Click on pictures to see them enlarged in a photo stream. Comments: word verification on to allow anyone to comment but try and deter excessive amounts of spam! I LOVE getting comments!

Saturday 21 March 2009


I enjoyed an excellent Spring Equinox party in Orphir (Orkney Mainland) last night. Our hosts, M&R did a great job and made everyone welcome - even providing S'mores (more of that later!). And the fire was magnificent. This picture is of the fire just getting going.

The weather also put on a stunning evening for us. Once the roar of the fire died down you could hear geese, oystercatchers and lapwings calling. The Hoy High lighthouse on Graemsay shone like a beacon, with the light reflecting across the still water to the shore. It was interesting seeing Graemsay from a different angle! At the start of the evening the lights of Stromness were twinkling - we were remarking just big the town looked with lights stretching along the line of the harbour and up the hill. However slowly and silently the mist stole in and hid Graemsay and Stromness from us. All that could be seen of the town was a shimmering light following along Brinkies Brae at the top of the town.

Although there isn't that much light pollution from Stromness, the dimming of the lights did enable us to get a spectacular view of the night sky. I used to love standing in my garden in Kent looking up at the stars, but the view is nothing in comparison with Orkney. There are just layer upon layer of stars. First the largest and brightest begin shining in the sky, then as your eyes get accustomed to looking at them you can pick out tiny pinpoints of light between the brighter stars, and eventually the whole night sky seems to be a glitter. Last night we could make out Orion, the Plough, Saturn and many others I can't name! Just magical.

The party was held on the shore near M&R's house (which is just across the Flow from Graemsay - OK they will say I am just across the flow from Orphir.... depends on your perspective). Anyway, it was possible to walk down to water's edge as the waves gently lapped the shore. Some of the kids came down with us, they were sensible and had rubber boots on so they could jump around in the shallows. Meanwhile I kept my feet firmly on dry land!

Baked tatties (jacket potatoes) were being cooked in the embers of the fire, and sausages were cooked on improvised skewers. And the best bit after consuming the savories was dessert - S'mores. For the uninitiated these are chocolate biscuits with marshmallows on top, the mashmalows first having been toasted on the open fire. The soft warmth of the mashmallows slowly melts the chocolate on the biscuit. I can only eat three in one go. Which is probably just as well as others were keen to eat them too. I was very magnanimous and even helped a wee boy, Hamish, toast some marshmallows AND let him eat them himself. Though someone did discover I was hogging the packet of biscuits and marshmallows..... damn, thought the darnkess was hiding my gluttony!

So it was a great night and a wonderful way to herald a new Spring!


  1. The way we used to make s'mores in Girl Scouts was to start with a square graham cracker, top with a square of Hershey bar, top that with a roasted marshmallow, and cap it off with another graham cracker. Definitely decadent.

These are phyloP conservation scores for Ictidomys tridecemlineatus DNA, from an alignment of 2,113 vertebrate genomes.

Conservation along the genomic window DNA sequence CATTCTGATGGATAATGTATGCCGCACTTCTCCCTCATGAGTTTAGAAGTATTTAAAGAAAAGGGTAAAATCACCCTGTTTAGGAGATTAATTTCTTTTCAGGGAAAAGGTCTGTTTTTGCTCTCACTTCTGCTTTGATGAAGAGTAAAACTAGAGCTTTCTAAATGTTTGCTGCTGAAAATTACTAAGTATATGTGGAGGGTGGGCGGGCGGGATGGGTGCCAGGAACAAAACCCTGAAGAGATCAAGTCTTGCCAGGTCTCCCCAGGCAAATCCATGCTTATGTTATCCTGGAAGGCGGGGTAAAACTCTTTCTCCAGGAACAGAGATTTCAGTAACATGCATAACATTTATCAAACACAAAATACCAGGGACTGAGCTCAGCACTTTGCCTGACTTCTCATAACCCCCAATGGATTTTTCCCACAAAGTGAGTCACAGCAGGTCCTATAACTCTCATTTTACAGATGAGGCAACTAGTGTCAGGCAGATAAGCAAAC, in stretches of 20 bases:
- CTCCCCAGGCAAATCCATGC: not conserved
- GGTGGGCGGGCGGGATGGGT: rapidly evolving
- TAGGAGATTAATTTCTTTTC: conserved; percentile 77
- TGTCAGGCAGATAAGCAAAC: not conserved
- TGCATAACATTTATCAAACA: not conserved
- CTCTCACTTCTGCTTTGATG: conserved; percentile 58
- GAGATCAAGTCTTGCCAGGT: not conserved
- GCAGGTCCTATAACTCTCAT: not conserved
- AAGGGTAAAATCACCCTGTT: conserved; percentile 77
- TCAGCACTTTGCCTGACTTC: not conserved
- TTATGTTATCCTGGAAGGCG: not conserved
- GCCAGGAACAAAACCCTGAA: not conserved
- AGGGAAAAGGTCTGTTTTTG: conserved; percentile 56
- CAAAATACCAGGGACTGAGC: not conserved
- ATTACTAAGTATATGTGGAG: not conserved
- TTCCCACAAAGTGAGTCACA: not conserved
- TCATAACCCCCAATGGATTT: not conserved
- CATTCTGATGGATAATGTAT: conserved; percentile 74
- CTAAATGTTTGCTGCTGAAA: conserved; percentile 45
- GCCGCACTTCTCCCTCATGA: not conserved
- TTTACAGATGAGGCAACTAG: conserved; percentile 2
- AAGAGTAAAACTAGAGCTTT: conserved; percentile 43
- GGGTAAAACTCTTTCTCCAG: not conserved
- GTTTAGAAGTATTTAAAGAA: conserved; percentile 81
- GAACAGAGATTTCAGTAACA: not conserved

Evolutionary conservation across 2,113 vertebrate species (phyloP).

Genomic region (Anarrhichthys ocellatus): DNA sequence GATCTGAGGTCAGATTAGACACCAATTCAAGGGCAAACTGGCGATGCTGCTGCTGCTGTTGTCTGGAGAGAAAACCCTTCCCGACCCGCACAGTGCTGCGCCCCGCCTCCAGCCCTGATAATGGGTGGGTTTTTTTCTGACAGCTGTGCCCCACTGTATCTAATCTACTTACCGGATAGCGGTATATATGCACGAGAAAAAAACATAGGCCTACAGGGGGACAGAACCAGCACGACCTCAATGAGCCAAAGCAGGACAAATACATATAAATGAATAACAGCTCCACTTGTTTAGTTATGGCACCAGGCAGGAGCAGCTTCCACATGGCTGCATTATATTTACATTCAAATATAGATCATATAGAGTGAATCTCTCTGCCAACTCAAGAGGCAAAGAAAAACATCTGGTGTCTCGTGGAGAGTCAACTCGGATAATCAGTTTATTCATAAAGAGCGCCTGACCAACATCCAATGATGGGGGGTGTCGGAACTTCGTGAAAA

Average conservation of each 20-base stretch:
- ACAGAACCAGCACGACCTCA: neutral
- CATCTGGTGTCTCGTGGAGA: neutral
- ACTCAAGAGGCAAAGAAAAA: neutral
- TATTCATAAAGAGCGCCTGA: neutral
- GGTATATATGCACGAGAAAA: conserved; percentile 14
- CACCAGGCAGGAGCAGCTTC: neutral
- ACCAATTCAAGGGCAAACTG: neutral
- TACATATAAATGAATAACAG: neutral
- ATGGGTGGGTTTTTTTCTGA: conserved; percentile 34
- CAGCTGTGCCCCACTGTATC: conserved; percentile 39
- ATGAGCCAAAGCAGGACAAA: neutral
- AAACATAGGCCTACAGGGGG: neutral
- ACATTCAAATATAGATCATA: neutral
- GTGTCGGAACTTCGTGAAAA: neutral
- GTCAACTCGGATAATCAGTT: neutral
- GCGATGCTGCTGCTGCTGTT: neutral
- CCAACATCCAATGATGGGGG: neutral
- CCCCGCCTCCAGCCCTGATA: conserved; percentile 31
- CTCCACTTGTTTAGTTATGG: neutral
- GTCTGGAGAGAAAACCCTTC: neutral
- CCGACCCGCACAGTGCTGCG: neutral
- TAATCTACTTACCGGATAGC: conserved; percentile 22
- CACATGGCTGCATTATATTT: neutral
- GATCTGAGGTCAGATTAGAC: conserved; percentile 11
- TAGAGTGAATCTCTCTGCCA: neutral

Are you anywhere near the Italian Chapel? Isn't that near the Scapa Flow? That was one of the places we stopped.

  2. Sounds like a beautiful evening! Mary Z describes the s'mores we have here. I don't like them personally, but my Camp Fire Girls don't care, more marshmallows for them!

  3. Well R is from the US too and I think this was her idea of a "conceptual introduction to S'mores" for Brits to whom it is an alien concept! LOL! We don't have Graham Crackers, but something similar called "digestive biscuits" (much more tasty than they sound - a sort of wheatmeal biscuit), and these are covered in chocolate. R was also in the kitchen a lot of the time so the instructions may have got lost in the delivery chain and we forgot to put the chocolate biscuit on top of the marshmallow too. So I guess we invented the British version of S'mores - bit like an "open sandwich" - LOL! I will get on to M&R to have another fire party so we can try again and get to the "Advanced" level.

  4. Mary Z - re Italian Chapel. I was possibly a bit out when I said "The Flow" as I think we were still in the Sound (Hoy Sound), but the Flow starts somewhere around there! The Italian Chapel is much further to the East about 15 to 20 miles. But it is a beautiful place and I always take my visitors there. I once went to a service in the chapel - not that I am "religious" but I just wanted to experience a service in that setting. There were some local kids playing the music to accompany our singing and it was a lovely experience.

  5. Hello from M :)

    When we have been over in the US with R's relatives we have of course done the authentic s'mores.

    To the British palate I really don't think anything can surpass plain-chocolate coated 'digestives' for s'mores - you certainly wanted more, Sian!

    R does however complain that the British marshmallows are just not the same, less sugar content or something - but isn't that part of the delight of visiting new places, even subtle differences can enthrall and stimulate?

    (I am happy to oblige with more beach fires - just name the day. I could do one on Graemsay too, some day).

  6. Definitely more beach fires required so that I can perfect the art of s'mores....... One on Graemsay would be great, except I'm not sure we have that much wood!